Reignite the Entrepreneurial Fire
Stuck in the doldrums, its conventional strengths less valued than before, Taiwan's economy desperately needs new catalysts for growth. Unleashing a new entrepreneurial spirit should be one of them.
Reignite the Entrepreneurial FireBy Sara Wu
From CommonWealth Magazine (vol. 525 )
Since World War II, only two countries that are not city states have successfully transitioned from low-income to middle-income to high-income economies. One is South Korea. The other is Taiwan.
That assertion, made by the World Bank's former chief economist Justin Lin based on a study of 195 countries over the 60 years following World War II, testifies to the magnitude of Taiwan's economic miracle and its renown as a classic model of development economics.
Today, however, the economic miracle is no more than a distant memory. Stuck in a rut, Taiwan's economy has muddled along at low annual growth rates for most of the past 10 years, resulting in per capita GDP stagnating at roughly US$18,000.
Five years after the global financial meltdown, two-thirds of the world's growth momentum now comes from Asia. If Taiwan wants to capitalize on Asia's rise and break out of its long slump, what are the competitive advantages it can count on, and what will be the engines driving renewed growth?
Doomed to Failure without Change
"Taiwan's achievements in the past were unprecedented. At the time, global demand was greater than supply, so as long as you could produce goods, you could sell them, because Taiwan was cheaper than other places," says Steven Yang, the director of the Taiwan Institute of Economic Research's Research Division VI, which focuses on industrial value-added and macroeconomics.
"Today, there's a surplus of global capacity, and China and Southeast Asia are both cheaper than Taiwan. If Taiwan does not focus on differentiation and rely on innovation to get an edge, it will be knocked out of the market."
Though Yang's observation is hardly new, business behavior has been slow to change in recognition of that reality. Now, however, with the future increasingly murky and Taiwanese companies feeling greater urgency, some have decided to get on the ball. A growing number of people are realizing that Taiwan's individuals, enterprises and sectors must all change.
Dajia District in Taichung. Repeated breezes flutter through a lush rice field that looks like it could be anywhere in rural Taiwan. But amid this wave of green plants stands the headquarters of Giant Manufacturing Co., the nerve center of the world's biggest bicycle vendor.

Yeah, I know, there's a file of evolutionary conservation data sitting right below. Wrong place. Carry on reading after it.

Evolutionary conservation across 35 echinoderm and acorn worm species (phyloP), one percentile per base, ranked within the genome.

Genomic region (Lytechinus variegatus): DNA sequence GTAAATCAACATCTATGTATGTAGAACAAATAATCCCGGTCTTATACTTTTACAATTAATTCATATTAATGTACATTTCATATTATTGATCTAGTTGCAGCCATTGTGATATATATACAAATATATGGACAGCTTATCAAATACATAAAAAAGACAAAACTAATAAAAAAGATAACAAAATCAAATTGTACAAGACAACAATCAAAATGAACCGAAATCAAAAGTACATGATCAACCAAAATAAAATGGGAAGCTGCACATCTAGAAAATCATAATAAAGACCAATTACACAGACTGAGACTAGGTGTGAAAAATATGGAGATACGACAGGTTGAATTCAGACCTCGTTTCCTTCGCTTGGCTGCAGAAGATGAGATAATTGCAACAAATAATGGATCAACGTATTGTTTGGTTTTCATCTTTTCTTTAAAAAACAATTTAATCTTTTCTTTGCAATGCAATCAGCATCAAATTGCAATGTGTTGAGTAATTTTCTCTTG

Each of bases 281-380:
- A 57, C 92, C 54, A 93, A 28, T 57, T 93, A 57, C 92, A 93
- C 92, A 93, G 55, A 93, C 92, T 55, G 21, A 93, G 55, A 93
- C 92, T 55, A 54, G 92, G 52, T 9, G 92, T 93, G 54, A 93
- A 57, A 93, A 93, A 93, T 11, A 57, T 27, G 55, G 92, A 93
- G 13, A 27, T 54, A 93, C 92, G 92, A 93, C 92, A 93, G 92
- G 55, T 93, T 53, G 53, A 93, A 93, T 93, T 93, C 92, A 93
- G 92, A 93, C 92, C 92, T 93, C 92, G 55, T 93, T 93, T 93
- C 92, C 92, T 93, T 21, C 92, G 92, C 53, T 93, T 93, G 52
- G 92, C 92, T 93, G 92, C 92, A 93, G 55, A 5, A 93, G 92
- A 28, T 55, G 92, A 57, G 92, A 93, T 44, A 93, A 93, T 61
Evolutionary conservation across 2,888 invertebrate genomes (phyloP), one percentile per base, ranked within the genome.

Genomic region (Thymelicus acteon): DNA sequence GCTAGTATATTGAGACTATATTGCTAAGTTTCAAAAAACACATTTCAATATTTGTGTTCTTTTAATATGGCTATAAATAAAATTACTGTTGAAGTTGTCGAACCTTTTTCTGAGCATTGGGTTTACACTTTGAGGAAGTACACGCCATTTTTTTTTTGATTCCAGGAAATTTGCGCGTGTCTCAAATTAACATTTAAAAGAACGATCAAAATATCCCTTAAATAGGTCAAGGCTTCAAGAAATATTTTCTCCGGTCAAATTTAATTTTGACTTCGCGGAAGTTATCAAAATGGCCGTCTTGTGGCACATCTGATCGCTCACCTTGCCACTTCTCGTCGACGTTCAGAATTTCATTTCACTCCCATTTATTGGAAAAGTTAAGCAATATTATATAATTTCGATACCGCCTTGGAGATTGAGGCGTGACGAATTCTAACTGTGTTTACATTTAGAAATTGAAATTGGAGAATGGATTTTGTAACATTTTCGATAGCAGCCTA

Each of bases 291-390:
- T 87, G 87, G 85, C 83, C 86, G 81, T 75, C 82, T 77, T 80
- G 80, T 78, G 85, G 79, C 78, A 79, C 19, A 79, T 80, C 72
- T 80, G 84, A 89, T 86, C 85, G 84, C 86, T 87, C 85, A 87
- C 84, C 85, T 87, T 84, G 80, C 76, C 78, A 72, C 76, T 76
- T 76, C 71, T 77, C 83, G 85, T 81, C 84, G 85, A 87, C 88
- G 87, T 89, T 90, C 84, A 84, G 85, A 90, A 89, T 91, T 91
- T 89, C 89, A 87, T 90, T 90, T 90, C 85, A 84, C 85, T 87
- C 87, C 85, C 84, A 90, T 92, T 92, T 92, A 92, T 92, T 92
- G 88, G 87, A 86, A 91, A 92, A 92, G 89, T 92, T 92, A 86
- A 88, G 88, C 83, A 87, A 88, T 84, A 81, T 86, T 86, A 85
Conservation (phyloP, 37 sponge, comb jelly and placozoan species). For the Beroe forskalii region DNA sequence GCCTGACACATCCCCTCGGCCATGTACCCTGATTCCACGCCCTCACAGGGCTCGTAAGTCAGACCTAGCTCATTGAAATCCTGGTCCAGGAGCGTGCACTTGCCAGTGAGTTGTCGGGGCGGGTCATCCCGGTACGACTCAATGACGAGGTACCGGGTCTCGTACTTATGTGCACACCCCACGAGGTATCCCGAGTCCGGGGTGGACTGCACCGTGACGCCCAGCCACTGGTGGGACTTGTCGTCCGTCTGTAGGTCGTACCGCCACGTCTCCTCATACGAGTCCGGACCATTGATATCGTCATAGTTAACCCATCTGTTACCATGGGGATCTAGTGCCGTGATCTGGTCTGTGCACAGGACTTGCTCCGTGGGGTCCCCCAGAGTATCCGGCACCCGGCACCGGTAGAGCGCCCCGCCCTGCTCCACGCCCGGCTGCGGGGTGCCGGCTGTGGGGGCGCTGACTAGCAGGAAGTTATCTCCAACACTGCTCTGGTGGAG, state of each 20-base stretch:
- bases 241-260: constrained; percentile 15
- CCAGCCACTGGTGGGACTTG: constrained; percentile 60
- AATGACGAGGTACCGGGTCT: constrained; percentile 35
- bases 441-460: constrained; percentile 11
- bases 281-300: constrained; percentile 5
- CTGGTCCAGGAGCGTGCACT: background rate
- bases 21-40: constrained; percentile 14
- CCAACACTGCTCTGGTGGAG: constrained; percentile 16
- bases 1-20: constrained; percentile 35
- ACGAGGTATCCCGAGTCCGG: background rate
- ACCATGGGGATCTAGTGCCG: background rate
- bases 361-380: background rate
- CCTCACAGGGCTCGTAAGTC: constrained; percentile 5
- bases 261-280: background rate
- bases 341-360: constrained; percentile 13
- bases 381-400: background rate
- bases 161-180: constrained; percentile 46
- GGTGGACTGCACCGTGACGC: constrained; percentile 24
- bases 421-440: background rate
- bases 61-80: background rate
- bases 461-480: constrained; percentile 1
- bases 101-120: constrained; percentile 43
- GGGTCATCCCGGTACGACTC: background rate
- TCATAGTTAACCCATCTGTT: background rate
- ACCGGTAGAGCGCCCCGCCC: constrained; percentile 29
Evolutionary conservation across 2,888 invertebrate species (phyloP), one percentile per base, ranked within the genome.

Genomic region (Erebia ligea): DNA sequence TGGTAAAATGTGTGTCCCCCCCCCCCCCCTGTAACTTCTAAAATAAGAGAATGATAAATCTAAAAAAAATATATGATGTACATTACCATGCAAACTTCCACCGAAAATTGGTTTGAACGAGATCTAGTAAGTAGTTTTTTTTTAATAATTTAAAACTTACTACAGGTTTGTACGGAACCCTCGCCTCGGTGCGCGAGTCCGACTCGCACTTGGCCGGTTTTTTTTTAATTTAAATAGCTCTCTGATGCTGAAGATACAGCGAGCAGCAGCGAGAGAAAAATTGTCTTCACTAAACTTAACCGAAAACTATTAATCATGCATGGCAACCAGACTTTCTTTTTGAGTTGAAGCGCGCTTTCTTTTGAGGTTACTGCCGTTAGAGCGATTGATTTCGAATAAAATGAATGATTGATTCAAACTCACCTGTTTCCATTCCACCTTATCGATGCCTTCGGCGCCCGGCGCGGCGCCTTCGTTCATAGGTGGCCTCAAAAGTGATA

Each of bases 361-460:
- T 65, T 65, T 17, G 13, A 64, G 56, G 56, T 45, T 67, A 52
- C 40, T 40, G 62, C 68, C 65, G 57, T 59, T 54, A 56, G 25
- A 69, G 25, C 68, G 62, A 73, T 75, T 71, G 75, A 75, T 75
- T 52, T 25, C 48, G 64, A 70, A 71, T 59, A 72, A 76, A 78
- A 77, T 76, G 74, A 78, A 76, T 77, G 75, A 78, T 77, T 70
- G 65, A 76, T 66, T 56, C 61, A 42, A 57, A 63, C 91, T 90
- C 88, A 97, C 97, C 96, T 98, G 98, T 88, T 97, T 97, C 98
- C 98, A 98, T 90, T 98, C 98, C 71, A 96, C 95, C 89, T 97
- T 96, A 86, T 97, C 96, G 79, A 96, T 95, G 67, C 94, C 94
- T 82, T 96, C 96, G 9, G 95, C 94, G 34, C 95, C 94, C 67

Giant's 79-year-old chairman King Liu, who reigns supreme in these parts, has seen his business rise to unprecedented heights. In 2012, Giant had sales of NT$54 billion and after-tax net income of NT$3 billion, both record highs for the company Liu founded 41 years ago.
Yet Liu is full of anxiety. "To tell you the truth, I've returned to the line of fire and taken the helm. The company's steady growth has lulled executives into being comfortable. They do not hear or see how things outside are changing, and they underestimate the competition," he tells CommonWealth Magazine with a sense of urgency. "It's really important to trumpet the spirit of entrepreneurship like you're doing."
Everyone should revive the entrepreneurial spirit of lifting yourself up by your bootstraps, Liu urges.
Liu is not the only business leader getting on the entrepreneurial bandwagon. Steve Day, chairman of Taiwan's leading restaurant conglomerate Wowprime Corp., saw his company's revenues rise nearly 60 percent last year to over NT$10 billion, but still felt compelled to say: "Taiwan needs vitality; it needs the energy of people starting businesses, a social dynamic in which everybody competes with each other in a virtuous cycle."
Even 35-year-old Arthur Huang, the co-founder of sustainable solution provider Miniwiz, said alarmingly, "If Taiwan does not get more entrepreneurial, we will disappear."
The results of this year's CommonWealth Magazine Top 2000 Enterprises survey reflected the concerns of three generations of entrepreneurs.
Past success is no guarantee of current fortune, and it may even impede future innovation.
In its evolution from a producer of umbrellas, shoes, food products, textiles and petrochemicals into a high-tech leader, Taiwan maintained the advantage of offering value for money to carve out a profitable development niche for itself in the global economy. But the tech sector, intoxicated by its world-class competitiveness over the past 30 years, now faces unprecedented challenges.
In the Top 2000 survey, the combined revenues of the computer, optoelectronic, telecommunications and IC design companies accounted for 60 percent of the sales of all enterprises on the list.
"The computer industry has such a high weighting that transforming it is like trying to turn a container ship around in a fishing port. There is little room to maneuver. But if the sector doesn't reengineer itself, it will die a slow death," says Harbinger Venture Management general partner C.K. Cheng.
With scale no longer a competitive advantage, the contracting model on the decline and cost efficiency supplanted by other values, Taiwan should shift its focus to the human capital involved in contract manufacturing and encourage innovation and entrepreneurship to galvanize a new wave of dynamism in the country.
T.H. Tung, chairman of Pegatron Corp. which finished fifth in the Top 2000 survey, also feels strongly about the issue. "An entrepreneurial spirit could spark a richer, more diverse creativity in Taiwan," he says.
Anybody Can Be an Entrepreneur
This era of doldrums may ironically offer the best opportunities for an innovation revolution. Competition in the future will be a battle of innovation rather than scale, with an emphasis on accumulated short-term advantages rather than a single long-term edge.
Among the 22 manufacturing sectors of the CommonWealth Top 2,000 survey, the five biggest sectors were computers, petrochemicals, optoelectronics, computer peripherals, and semiconductors, all capital- and technology-intensive sectors with mature ecosystems, making them unlikely entry points for young people looking for a new opportunity.